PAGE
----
Kids and weddings don't always make the most natural partners. Brides often dislike pint-size guests' affinity for screaming out at inappropriate times and their tendency to hog the spotlight (don't they know she's the star!?), while kids can find the hours-long events mind-numbingly boring. Finding a way to make everybody happy can be tough, but follow our advice and odds are, the whole family will enjoy your next wedding — and the bride won't regret adding your children to the invite.
- Before you go, communicate! Prepare your child for the day's events. Will the reception be short or long, and will they be expected to sit quietly and pay attention? How long do you plan on staying at the reception and is it outdoors or in? Let your kids know in advance what's coming, and they'll be more likely to be on good behavior.
- Bring along quiet activities for the reception. Soft books for young children or a noise-free, inconspicuous hand-held video game for older ones can be a lifesaver for ceremonies, especially if they include lengthy religious services.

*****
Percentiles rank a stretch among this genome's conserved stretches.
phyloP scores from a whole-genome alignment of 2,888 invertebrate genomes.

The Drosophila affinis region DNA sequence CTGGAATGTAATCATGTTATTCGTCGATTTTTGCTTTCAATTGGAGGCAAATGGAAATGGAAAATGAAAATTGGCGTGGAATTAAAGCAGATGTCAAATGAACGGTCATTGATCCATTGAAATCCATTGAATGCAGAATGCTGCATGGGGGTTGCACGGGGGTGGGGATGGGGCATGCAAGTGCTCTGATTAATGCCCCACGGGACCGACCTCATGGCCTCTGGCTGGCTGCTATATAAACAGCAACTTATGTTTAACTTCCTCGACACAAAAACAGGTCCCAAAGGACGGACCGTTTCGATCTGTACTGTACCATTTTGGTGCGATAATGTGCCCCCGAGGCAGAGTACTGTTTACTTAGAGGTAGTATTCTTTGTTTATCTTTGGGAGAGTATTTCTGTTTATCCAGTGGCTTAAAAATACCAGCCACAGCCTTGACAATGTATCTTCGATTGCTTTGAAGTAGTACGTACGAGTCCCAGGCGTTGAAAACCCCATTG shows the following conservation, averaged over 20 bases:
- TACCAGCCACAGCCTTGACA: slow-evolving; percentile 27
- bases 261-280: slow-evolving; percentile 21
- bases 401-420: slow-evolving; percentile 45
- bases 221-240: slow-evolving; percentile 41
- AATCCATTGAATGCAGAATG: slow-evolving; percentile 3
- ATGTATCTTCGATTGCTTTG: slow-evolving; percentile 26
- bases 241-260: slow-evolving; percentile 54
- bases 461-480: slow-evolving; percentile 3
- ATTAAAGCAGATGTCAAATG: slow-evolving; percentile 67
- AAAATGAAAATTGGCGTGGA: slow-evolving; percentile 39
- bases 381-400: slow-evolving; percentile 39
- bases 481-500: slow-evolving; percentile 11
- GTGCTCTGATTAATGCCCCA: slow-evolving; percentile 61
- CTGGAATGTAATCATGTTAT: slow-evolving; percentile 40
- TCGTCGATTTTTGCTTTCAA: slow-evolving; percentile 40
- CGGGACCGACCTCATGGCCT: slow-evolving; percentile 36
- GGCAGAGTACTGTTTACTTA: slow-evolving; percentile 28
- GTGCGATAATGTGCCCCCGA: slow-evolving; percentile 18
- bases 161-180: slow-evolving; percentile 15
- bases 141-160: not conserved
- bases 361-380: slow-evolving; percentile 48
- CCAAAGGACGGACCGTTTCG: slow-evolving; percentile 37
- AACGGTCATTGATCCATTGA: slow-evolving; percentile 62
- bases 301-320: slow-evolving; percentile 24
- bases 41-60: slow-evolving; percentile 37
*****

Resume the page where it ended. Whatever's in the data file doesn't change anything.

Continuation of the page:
- Think food. Hopefully the couple has thought ahead to order kid-friendly meals, but just in case, pack extra snacks for kids who might not like the steak or chicken options, or prepare for your kids to fill up on wedding cake.
Keep reading for more ways to entertain pint-size wedding guests.
- Craft it up. Simple, nonmessy crafts like coloring or making friendship bracelets can keep lil ones occupied for large amounts of time. Just be sure to bring all of the necessary supplies and leave those permanent markers and glue sticks at home.
- Take them outside. If the weather is nice, consider bringing along a ball, kite, jump rope, or hula-hoop (i.e., anything that will burn off some of that youthful energy!). Have an adult supervise races, a friendly game of catch, or an exploratory walk.
- Just dance. Kids love to dance, and luckily for you, most weddings come with a DJ or band. Just be sure to explain to your lil ones that there are certain times (first dance, father-daughter dance) when they're not welcome on the dance floor. Create an adult-supervised area for your tiny dancers so they won't get in the way of bigger (and sometimes inebriated) guests.
- Consider hiring a babysitter. Just in case none of the above work for your party-goer, consider a backup babysitter who could watch your kids in a hotel room or at home while you enjoy the reception!